I've been in New York City nearly ten months now, and as of this past Wednesday, I am halfway through my conservatory training. The time I spent here has been enlightening, encouraging, and has really served to build my confidence. However, it has also brought about a new set of questions to be answered.

Compared to many of the students I attend school with, I have very little theatrical experience. I only began performing musical theatre a little less than three years ago, and in the few shows I have participated in, I have never had a large role. I'm usually relegated to the chorus. Perhaps it's because of my inexperience, my age, or - my worst fear and insecurity - my ethnicity. So naturally, being here among people who know their way around this complicated and obscure world makes me feel inferior. But I trust that I have the work ethic, dedication, and vocal and musical talent to get me where I need to go. And usually, that's enough.

But lately, I've started reconsidering. Musical theatre is amazing; I love how this stylized art form embraces the seemingly mundane moments of life and sensationalizes them, allowing us to question our habits and find the magic and romance in the little, common things. On the other hand, a cynic would say that musical theatre is desperately trying to create something out of nothing, using bells, whistles, glitter, and lights to cover up its imperfections and unrealistic representations of the world we live in. And the cynic in me is wanting to speak its mind.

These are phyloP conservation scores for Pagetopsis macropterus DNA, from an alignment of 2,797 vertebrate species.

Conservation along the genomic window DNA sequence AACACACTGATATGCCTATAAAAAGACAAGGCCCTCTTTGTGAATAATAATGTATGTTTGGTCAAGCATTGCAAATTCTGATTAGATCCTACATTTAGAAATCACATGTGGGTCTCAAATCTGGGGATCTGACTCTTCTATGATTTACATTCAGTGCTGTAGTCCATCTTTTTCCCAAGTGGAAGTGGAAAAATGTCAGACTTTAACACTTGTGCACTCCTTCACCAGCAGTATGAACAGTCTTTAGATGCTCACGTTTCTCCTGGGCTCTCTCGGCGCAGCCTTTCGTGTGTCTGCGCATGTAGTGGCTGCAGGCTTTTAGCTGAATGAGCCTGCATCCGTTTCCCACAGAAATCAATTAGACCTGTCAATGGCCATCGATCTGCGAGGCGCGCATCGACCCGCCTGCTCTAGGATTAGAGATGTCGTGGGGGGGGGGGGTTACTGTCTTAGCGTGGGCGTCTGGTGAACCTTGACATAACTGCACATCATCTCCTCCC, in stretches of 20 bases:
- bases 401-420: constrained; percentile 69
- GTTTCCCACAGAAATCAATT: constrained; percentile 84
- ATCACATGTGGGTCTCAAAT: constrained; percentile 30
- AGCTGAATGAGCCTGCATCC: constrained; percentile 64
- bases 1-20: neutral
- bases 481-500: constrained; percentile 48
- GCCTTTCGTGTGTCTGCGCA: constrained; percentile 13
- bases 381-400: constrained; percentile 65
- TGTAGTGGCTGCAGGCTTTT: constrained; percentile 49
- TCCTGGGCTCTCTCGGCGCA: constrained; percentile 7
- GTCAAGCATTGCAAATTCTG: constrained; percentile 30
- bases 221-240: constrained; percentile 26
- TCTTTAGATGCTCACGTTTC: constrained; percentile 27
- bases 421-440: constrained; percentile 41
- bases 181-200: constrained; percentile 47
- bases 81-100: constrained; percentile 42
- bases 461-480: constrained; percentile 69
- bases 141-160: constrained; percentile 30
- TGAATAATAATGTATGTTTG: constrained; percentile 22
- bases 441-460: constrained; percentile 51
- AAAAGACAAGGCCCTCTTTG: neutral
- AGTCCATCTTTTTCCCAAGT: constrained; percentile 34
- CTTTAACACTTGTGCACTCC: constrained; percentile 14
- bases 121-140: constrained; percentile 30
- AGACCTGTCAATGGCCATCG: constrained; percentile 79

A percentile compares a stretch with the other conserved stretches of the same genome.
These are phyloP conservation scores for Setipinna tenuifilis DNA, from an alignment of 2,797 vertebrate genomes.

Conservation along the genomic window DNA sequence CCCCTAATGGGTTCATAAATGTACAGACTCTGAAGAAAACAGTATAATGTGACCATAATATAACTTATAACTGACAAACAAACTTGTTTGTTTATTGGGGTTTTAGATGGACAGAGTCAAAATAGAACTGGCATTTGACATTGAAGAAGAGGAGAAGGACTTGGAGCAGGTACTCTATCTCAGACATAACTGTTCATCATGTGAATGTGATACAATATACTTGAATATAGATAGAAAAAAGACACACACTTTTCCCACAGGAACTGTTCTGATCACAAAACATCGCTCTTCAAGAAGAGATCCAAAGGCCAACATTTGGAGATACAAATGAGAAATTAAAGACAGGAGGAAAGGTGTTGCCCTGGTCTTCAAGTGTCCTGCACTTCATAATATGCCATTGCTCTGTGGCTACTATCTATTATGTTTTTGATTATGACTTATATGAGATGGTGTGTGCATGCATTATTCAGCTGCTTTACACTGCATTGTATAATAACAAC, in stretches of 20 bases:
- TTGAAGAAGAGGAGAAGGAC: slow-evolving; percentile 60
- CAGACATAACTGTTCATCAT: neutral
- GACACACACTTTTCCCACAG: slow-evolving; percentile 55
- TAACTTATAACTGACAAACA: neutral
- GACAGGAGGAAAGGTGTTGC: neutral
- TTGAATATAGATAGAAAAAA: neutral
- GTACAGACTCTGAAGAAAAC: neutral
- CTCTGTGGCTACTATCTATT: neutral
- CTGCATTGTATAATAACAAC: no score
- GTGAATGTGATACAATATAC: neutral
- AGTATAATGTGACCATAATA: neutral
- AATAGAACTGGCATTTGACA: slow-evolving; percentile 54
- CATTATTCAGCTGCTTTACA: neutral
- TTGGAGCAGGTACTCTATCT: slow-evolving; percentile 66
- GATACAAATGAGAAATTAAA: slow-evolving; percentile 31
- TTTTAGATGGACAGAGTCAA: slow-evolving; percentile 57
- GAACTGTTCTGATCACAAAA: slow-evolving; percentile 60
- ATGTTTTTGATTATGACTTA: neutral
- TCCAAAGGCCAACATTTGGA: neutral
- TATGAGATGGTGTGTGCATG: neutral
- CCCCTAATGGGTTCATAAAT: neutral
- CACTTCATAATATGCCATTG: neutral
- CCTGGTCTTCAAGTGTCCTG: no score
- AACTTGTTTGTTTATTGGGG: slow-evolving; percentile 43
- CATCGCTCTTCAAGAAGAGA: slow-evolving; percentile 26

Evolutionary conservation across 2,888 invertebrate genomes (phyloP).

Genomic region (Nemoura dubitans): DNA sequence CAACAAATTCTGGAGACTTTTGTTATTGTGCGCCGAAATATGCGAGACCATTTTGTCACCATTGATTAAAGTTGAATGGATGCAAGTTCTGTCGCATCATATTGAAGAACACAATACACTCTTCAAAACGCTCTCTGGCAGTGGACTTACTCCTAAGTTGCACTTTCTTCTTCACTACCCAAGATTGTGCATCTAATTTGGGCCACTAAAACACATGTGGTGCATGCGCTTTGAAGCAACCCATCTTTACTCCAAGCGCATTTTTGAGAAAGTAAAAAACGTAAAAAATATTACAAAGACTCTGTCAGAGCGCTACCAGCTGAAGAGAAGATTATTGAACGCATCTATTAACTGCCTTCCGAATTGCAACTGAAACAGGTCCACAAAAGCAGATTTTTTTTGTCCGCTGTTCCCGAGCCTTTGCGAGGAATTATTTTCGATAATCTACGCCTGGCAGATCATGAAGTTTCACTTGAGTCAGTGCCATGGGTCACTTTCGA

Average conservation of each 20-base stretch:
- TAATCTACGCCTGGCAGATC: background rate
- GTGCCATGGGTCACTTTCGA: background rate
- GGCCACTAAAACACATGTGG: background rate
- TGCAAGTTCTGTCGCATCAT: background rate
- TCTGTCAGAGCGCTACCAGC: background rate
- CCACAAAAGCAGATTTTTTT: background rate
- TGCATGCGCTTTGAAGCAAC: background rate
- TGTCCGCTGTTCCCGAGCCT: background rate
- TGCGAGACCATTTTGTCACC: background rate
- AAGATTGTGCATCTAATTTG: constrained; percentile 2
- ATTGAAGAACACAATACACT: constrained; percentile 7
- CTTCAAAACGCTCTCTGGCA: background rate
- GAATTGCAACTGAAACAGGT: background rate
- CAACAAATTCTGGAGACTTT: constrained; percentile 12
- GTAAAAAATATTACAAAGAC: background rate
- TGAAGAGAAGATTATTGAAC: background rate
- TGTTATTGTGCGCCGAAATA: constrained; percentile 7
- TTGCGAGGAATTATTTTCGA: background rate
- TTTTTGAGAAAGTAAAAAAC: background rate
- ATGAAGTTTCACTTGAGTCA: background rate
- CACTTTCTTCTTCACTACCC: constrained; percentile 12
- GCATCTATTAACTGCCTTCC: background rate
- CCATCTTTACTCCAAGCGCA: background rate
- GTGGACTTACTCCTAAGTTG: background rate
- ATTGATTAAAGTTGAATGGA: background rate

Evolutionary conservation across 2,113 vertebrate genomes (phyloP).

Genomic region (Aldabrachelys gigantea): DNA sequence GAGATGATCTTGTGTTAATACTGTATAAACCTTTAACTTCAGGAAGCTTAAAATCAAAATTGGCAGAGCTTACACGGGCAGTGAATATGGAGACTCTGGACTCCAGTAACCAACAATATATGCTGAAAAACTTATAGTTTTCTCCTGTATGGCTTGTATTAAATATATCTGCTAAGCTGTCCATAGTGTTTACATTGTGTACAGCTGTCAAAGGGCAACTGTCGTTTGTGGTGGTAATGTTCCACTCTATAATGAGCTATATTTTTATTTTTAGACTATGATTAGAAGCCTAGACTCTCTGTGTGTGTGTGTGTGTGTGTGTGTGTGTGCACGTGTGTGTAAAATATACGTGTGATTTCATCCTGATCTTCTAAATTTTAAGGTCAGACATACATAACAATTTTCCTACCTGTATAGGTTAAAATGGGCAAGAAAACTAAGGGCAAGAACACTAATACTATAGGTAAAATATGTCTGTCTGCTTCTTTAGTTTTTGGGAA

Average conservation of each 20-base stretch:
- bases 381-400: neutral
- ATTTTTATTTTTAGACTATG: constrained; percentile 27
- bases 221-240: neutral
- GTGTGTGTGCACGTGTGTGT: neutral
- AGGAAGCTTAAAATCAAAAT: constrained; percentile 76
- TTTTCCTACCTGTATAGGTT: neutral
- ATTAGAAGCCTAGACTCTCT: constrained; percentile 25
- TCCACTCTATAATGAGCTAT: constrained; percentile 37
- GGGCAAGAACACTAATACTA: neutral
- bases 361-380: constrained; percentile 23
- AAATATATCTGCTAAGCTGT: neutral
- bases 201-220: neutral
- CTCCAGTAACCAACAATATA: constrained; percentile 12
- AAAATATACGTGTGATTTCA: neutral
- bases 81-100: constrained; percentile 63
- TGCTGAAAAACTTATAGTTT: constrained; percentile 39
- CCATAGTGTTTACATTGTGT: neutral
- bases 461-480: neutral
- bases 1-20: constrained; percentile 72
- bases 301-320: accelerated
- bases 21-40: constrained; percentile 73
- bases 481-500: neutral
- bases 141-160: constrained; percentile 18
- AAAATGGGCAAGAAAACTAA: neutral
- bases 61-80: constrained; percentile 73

I am so insecure about my future in musical theatre. But the parts that I can contribute to it - meaning acting and singing - are on their way. Maybe that's what I want to do: be a singer/songwriter and do a little bit of acting on the side. Those are my strengths, where I am most skillfully and emotionally mature, where I have the least hesitation, and where I have the most potential of success. Putting singing and acting together though, well, that's where trouble finds me. I feel like I'm trying to put too many things together, and usually it doesn't feel like it's supposed to be that way. I try so hard to make something out of nothing. And I deserve to feel like I'm good at what I do. So perhaps the answer to this problem is just to take a step back and focus on things that I know I'm good at and that make me happy.

I'm going to finish this program because I don't consider myself a quitter and it's been a lifelong dream of mine to attend a conservatory. But in the meantime, I'm going to keep my options open and be on the lookout for something more fitting.

And just so you know, this is totally a metaphor for something else.

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